Good style, on the other hand, almost always pays dividends, no matter what you’re doing. Good style includes guidelines for writing content, programming style guides, and guidelines for documentation. Enforcing good style not only allows developers to use different tools on the same files, but also cuts down on confusion. Once developers get used to the house style, it’s easier to spot errors, read unfamiliar code, and maintain a sense of pride and ownership.

Style, like process, has to fit the organization. If your developers are geographically distributed, don’t speak a common language, or have radically different skill levels, your style guide will have to accomodate this, or it will fail.

One last thing: style is arbitrary. Don’t get sucked into the One True Brace Style arguments, and other flame wars. Just pick something and stick to it.

History is important.

I’ve worked with many developers whose primary source for information was blog posts, forums, and other internet watering holes. These folk were always up to speed on the latest developments, could type for days, and were brilliant console cowboys who could perform miracles.

And their code was always unformatted, littered with minor errors, and broke with the next major browser upgrade. They also had no patience, and regarded process with contempt.

Know your history. Read books. Know what has come before. You don’t have to become a computer science archaeologist, but knowing the history of your craft will not just deepen your appreciation for it, but give you a richer toolbox of techniques to employ when building software.

Exceptions should be exceptional.

I’ve worked with a lot of graphic designers and information architects. My mileage has varied (but we won’t name names, here). But, often, they were just typing up demands dictated by clients, instead of being allowed to, you know, do their jobs. So, fair play.

Consistency is probably the biggest development advantage you can have. Every time you can code something once, and reuse that code on every page of your website, you win in terms of performace, maintainability, and cost of change.

Every minor exception to layout or behavior is not just something that has to be built; it has to be maintained. Every line of code you can eliminate is a win.

Pay your respects.

Open a text editor right now. Type the following:

  • Thank you.
  • Apologies.
  • Thanks for your help.
  • Appreciated.
  • My mistake.
  • Are you available right now?

It didn’t take long, did it? Every one of those phrases are political, make no mistake. I’m not advocating ruthless politics here, but every time you make the effort to add a measure of civility to your communications, it’s remembered. And you can bank on it when you screw up, need help, or want a favor.

You will encounter some folk who are immune to all forms of politeness. You will also encounter serious assholes. But…you’ll always encounter these people. For most everyone else, banking some goodwill will smooth out the truly disastrous days you will encounter as a web developer.

One other note: if you’re forced to do something because of a management decision, say so up front. Don’t take the heat. They made the decision. It’s why their job title ends in ‘manager’ and yours ends in ‘developer’. Explaining where a decision originates goes a long way to fixing it if it’s broke, and celebrating it if it’s gold.

And a slim bibliography.

There are hundreds of books on languages, frameworks, processes, tools, gee-gaws, and what-not. The following are not about the technical bits, which get outdated fast. These are the books I consider classics, and will help long after whatever technology you’re using now is gone.

The Pragmatic Programmer. Andrew Hunt and David Thomas.

This book surveys the field of software development, from career development to debugging practices. It is highly readable, and the best book on the craft of software development I’ve read.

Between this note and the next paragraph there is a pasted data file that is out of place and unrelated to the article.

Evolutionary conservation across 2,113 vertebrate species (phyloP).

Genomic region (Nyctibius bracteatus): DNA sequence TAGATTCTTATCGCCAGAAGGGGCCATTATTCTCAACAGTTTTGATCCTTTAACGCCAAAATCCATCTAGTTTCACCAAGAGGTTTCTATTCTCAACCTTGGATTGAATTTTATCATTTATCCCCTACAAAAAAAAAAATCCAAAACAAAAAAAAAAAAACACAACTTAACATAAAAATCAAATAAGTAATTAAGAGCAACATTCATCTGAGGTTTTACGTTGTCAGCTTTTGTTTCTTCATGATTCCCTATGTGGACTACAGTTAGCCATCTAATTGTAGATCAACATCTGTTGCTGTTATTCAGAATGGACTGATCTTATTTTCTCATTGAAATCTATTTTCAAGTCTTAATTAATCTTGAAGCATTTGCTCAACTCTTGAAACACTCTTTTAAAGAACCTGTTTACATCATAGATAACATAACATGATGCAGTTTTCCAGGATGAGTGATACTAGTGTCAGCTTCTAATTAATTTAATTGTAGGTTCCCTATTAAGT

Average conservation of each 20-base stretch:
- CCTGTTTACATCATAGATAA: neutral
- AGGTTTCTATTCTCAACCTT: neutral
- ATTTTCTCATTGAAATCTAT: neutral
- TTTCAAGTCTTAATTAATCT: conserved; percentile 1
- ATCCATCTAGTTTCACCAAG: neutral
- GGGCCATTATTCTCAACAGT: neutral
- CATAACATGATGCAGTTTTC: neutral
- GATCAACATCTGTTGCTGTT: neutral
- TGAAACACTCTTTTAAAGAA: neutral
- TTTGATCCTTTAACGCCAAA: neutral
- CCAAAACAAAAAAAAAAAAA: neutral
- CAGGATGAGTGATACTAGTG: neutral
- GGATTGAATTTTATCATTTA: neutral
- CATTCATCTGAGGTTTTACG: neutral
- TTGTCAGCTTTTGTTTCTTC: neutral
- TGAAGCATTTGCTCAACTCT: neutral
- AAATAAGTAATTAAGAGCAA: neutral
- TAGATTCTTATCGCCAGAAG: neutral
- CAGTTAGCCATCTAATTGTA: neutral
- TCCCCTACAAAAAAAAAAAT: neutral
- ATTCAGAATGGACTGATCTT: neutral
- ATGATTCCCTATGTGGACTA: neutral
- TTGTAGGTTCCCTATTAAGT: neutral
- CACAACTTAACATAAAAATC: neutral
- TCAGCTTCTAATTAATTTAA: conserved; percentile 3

Facts and Fallacies of Software Development. Robert Glass.

Facts and Fallacies is written for a general audience, and this is a gift for your manager if I ever saw one. Covering software management more than development, it discusses many of the verboten topics that are glossed over in many of the process meetings I’ve attended over the years.

Web Style Guide, 3rd Edition. Patrick Lynch and Sarah Horton.

This is still the best guide to building a web site I’ve ever read. It has gone through many editions over the years (there were 3 online versions previous to the print edition, making this actually the 6th edition!), and although dry in some parts, it has the most common sense you will find on the process of building a site.

The Martian Principles for Successful Enterprise Systems. Ronald Mak.

This is a guide to building middleware, by the chief architect for the Collaborative Information Portal for NASA’s Mars Rover mission. This is simple common sense in creating architecture and managing teams.

The PC is not a Typewriter. Robin Williams.

Alternately, The MAC is not a Typewriter (the only difference between the two are the keyboard shortcuts listed). This will not make you a typographer, but it’s brevity is unmatched, and gives you the absolute basics for professional typesetting.

The Elements of Style, 4th Edition. William Strunk, Jr. and E. B. White.

This classic guide to English grammar and composition is something I re-read every few years. It’s the best book on the topic. Period.

The Elements of Java Style. Rogue Wave Software.

Modeled on The Elements of Style, The Elements of Java Style is the model I would advocate anyone building a developer’s style guide to take. Although there is extensive information that is solely confined to Java, the rules in the first half of the book could be retro-fitted to almost any programming language (there are two more books written by roughly the same authors for C++ and C#).

I’ve seen many ‘style’ guides that are simply a cookbook of recipes, or have so many rules that you will never get anything done. The Elements of Java Style is a good compromise between too many rules, and too much generalization. Teams using this style guide still have plenty of room for personal style, while maintaining consistency.

I consider it a classic, and it’s highly recommended.

2 Comments leave one →
  1. September 21, 2010 2:28 pm

    I must say this is a great article i enjoyed reading it keep the good work 🙂

  2. September 21, 2010 3:04 pm

    Words of wisdom, my friend.